Medical Conditions: Depression. Where psychologist opined that claimant's depression was in response to the life adjustments necessitated by his injury and to the frustrations resulting from the continuing court processes that have been necessary to redress his injury, and insurer's conduct in adjusting the case was not reasonable, the depression was related to his injury and its treatment compensable.
Penalties: Insurers. Penalty and attorneys fees are warranted based on the insurer's unreasonable denial of the claim, reflected in its failure to ascertain the IME physician's qualifications for the condition at issue, continued reliance on the IME physician's opinions despite information suggesting the treating physician was more qualified, denial of an OD claim in its entirety despite the IME physician's opinion 50% of the condition was occupational, and disregard for some facts and for the opinions of the nurse manager and treating physician.
Physicians: Treating Physician: Weight of Opinions. As a general rule, the testimony of a treating physician is entitled to greater evidentiary weight, although it is not conclusive. At minimum, the treating physician is the tie breaker where there is evenly balanced, conflicting medical testimony. In this particular case, not only did the treating physician have experience with claimant's condition both pre- and post-injury, he had the greater medical expertise with respect to claimant's knee condition.
Procedure: Pretrial Order. Where counsel failed to note objections to exhibits in Pretrial Order as required by ARM 24.5.318, exhibits admitted despite objections voiced at trial.
Proof: Conflicting Evidence: Medical. As a general rule, the testimony of a treating physician is entitled to greater evidentiary weight, although it is not conclusive. At minimum, the treating physician is the tie breaker where there is evenly balanced, conflicting medical testimony. In this particular case, not only did the treating physician have experience with claimant's condition both pre- and post-injury, he had the greater medical expertise with respect to claimant's knee condition.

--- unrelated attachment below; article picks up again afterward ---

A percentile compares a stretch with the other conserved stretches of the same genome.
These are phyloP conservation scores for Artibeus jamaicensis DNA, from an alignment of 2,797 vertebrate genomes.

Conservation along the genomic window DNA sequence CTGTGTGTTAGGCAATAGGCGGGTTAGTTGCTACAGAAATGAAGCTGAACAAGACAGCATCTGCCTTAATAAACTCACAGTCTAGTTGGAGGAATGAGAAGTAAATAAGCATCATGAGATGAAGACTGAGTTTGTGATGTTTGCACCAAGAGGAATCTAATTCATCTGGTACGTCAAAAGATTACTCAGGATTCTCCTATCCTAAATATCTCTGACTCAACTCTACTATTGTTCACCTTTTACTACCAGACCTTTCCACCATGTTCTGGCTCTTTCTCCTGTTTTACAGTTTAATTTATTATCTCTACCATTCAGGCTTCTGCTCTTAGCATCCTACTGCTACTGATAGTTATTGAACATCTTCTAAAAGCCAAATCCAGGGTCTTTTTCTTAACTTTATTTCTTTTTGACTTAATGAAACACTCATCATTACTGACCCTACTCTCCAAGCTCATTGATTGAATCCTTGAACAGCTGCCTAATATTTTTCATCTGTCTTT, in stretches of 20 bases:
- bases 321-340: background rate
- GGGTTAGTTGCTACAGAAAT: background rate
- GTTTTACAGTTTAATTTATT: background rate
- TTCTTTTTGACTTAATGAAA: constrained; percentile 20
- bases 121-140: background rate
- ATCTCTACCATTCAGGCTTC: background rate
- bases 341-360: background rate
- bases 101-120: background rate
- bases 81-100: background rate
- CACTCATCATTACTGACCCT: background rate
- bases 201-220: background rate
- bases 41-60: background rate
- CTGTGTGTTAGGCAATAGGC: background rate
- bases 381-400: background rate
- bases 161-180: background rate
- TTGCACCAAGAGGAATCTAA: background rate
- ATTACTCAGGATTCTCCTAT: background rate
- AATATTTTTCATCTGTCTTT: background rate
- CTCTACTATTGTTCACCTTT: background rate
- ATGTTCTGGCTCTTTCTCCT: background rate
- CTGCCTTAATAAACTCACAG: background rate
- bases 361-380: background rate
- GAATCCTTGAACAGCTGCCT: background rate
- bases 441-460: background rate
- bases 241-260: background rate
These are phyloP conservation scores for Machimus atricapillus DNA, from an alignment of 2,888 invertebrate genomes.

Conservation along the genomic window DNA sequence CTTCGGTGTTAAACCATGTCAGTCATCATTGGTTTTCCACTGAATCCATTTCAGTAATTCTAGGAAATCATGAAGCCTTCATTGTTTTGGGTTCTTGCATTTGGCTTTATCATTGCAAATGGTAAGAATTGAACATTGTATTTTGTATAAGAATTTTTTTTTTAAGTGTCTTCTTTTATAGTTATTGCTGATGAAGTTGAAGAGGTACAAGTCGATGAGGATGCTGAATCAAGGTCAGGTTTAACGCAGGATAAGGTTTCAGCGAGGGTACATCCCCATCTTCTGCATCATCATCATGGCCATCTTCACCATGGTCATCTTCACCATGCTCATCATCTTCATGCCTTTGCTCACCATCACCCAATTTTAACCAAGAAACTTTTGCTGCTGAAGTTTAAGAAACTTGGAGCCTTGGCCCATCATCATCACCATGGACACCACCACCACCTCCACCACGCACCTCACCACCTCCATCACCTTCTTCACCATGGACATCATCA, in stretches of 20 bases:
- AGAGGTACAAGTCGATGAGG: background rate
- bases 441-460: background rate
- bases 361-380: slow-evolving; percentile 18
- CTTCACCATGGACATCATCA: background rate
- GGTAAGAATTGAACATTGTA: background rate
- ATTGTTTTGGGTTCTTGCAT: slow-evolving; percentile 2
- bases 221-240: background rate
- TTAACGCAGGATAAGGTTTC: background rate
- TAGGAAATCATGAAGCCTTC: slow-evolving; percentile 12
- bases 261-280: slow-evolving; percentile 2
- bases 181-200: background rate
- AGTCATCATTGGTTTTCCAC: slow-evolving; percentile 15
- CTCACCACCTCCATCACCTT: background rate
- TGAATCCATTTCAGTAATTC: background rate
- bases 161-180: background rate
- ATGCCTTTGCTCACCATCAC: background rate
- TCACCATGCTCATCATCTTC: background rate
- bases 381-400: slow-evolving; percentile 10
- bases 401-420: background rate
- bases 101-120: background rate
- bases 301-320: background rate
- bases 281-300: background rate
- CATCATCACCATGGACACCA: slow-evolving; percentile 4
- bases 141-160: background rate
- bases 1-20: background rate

Unreasonable Conduct by Insurers. Penalty and attorneys fees are warranted based on the insurer's unreasonable denial of the claim, reflected in its failure to ascertain the IME physician's qualifications for the condition at issue, continued reliance on the IME physician's opinions despite information suggesting the treating physician was more qualified, denial of an OD claim in its entirety despite the IME physician's opinion 50% of the condition was occupational, and disregard for some facts and for the opinions of the nurse manager and treating physician.

         ¶1 The trial in this matter was held on November 14, 1997, in Helena, Montana. Petitioner, Guy Wall (claimant), was present and represented by Mr. Richard J. Pyfer. Respondent, National Union Fire Insurance Company (National Union), was represented by Mr. Donald R. Herndon.

         ¶2 Exhibits: In November 7, 1997 correspondence with the Court's Hearing Examiner, National Union stated that it had no foundation objections to the exhibits listed by claimant but said, "All other objections are reserved depending upon the manner and purpose for which these exhibits may be offered at trial." (November 7, 1997 Herndon letter to Ms. Clarice Beck, Court File.) At trial the Court held that National Union cannot reserve objections until trial. Rule 24.5.318 of this Court provides that the pretrial order must set out any objections a party may have to the adverse party's exhibits. In relevant part, it states that the pretrial order must contain:

(g) a list of all exhibits to be offered by each party, including the grounds of any objections an adverse party may have to the admission of particular exhibits;

ARM 24.5.318(5)(g). Neither National Union nor claimant set forth any objections to the exhibits listed in the Pretrial Order. Exhibits 1 through 35 were therefore admitted.

         ¶3 Witnesses and Depositions: The only witnesses testifying at trial were the claimant and David Odermann, the claims adjuster in charge of adjusting the claim. The depositions of claimant, his wife (Sandra Wall), Daniel J. Downey, M.D., and James T. Lovitt, M.D., were submitted to the Court for its consideration.

         ¶4 Issues: The parties have stated the issues as follows:

1.Whether Petitioner suffered compensable industrial "accidents" on February 19, 1996 and/or March 23, 1996 within the meaning of § 39-71-119, MCA.
2.Whether Petitioner suffered an "injury" proximately caused by either or both of the industrial accidents alleged to have occurred on February 19, 1996, and March 23, 1996, within the meaning of § 39-71-119, MCA.
3.Whether Petitioner's claims should be processed and adjusted as an occupational disease claim pursuant to Chapter 72, Title 39, MCA.
4.Whether Respondent/Insurer unreasonably refused to pay benefits to Petitioner entitling Petitioner to an increase of an award of twenty percent (20%).